34 CHAPTER 4
congruence remains true whatever x and y are. However, we cannot
actually divide either side of the congruence by 11 to see what the
remainders are, because we do not know what x and y actually are.
Negative numbers can be included in the game. We will always
use a positive remainder (or 0), even if we are dividing into a
negative number. So, for example, (−23)%11 = 10 because 11 goes
into −23 just −3 times, leaving a remainder of 10. In other words,
−23 =−3 · 11 + 10.
What are all the positive numbers satisfying x ≡ 5(mod7)?
They are 5, 12, 19, 26, 33, 40, ... (just keep adding 7). They make
up what is called an “arithmetic progression.”
We need to pause here and deﬁne integer, prime number,and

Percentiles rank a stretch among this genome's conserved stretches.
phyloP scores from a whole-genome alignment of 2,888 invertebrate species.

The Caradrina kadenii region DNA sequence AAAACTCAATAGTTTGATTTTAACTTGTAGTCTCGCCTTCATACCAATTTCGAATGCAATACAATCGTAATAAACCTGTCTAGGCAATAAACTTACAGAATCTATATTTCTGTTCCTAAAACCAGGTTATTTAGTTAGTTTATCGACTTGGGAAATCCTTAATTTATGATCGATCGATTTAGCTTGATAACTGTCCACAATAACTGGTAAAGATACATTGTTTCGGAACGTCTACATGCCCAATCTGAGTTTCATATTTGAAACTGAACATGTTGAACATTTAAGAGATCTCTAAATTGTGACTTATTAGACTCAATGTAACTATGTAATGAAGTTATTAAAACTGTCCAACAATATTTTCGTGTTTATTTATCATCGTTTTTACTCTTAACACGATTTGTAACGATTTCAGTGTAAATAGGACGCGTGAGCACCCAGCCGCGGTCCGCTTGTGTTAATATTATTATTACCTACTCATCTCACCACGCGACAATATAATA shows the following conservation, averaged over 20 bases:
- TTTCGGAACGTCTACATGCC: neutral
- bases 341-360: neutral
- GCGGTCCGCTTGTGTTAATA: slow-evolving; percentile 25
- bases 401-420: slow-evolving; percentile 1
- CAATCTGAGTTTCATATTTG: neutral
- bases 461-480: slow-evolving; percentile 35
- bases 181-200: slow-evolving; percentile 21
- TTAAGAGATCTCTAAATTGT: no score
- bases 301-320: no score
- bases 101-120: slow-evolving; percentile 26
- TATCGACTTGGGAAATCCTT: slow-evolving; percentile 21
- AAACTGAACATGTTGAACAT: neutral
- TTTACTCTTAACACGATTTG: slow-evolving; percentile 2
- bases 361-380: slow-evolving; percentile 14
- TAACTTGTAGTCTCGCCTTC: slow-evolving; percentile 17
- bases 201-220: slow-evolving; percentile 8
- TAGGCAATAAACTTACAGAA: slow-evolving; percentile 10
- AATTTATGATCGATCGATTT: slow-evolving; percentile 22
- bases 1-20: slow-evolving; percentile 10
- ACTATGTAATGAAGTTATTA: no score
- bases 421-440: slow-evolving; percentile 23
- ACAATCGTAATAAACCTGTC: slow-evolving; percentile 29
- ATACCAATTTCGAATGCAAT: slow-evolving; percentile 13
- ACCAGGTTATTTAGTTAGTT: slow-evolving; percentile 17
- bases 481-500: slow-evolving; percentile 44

composite number. We will be using these concepts all the time,
starting in the next paragraph.
DEFINITION: An integer is a whole number—positive,
negative, or zero. A prime number is a positive integer greater
than 1 that has no positive divisors except itself and 1.
A composite number is a positive integer greater than 1 that
is not prime. We will also refer to a negative number as prime
(respectively, composite) if its absolute value
The ﬁrst few primes are 2, 3, 5, 7, 11, 13, 17, 19, and 23. There
are inﬁnitely many prime numbers. Some composite numbers are
4, −52 and 1000.
A famous theorem of the nineteenth-century mathematician
Lejeune Dirichlet says that an arithmetic progression, such as 5,
12, 19, 26, 33, 40, ...contains an inﬁnite number of prime numbers,
as long as there is no common divisor greater than 1 of all the
numbers in it. (For example, the arithmetic progression 2, 6, 10,
14, ...cannot contain inﬁnitely many prime numbers because all of
the numbers in the progression have a common divisor of 2.)
It may have occurred to you that we left negative numbers out
of the arithmetic progression. If so, you are right. Besides 5, 12,
If a is a real number, then |a| denotes its absolute value: |a|=a if a ≥ 0, and |a|=−a if
a < 0.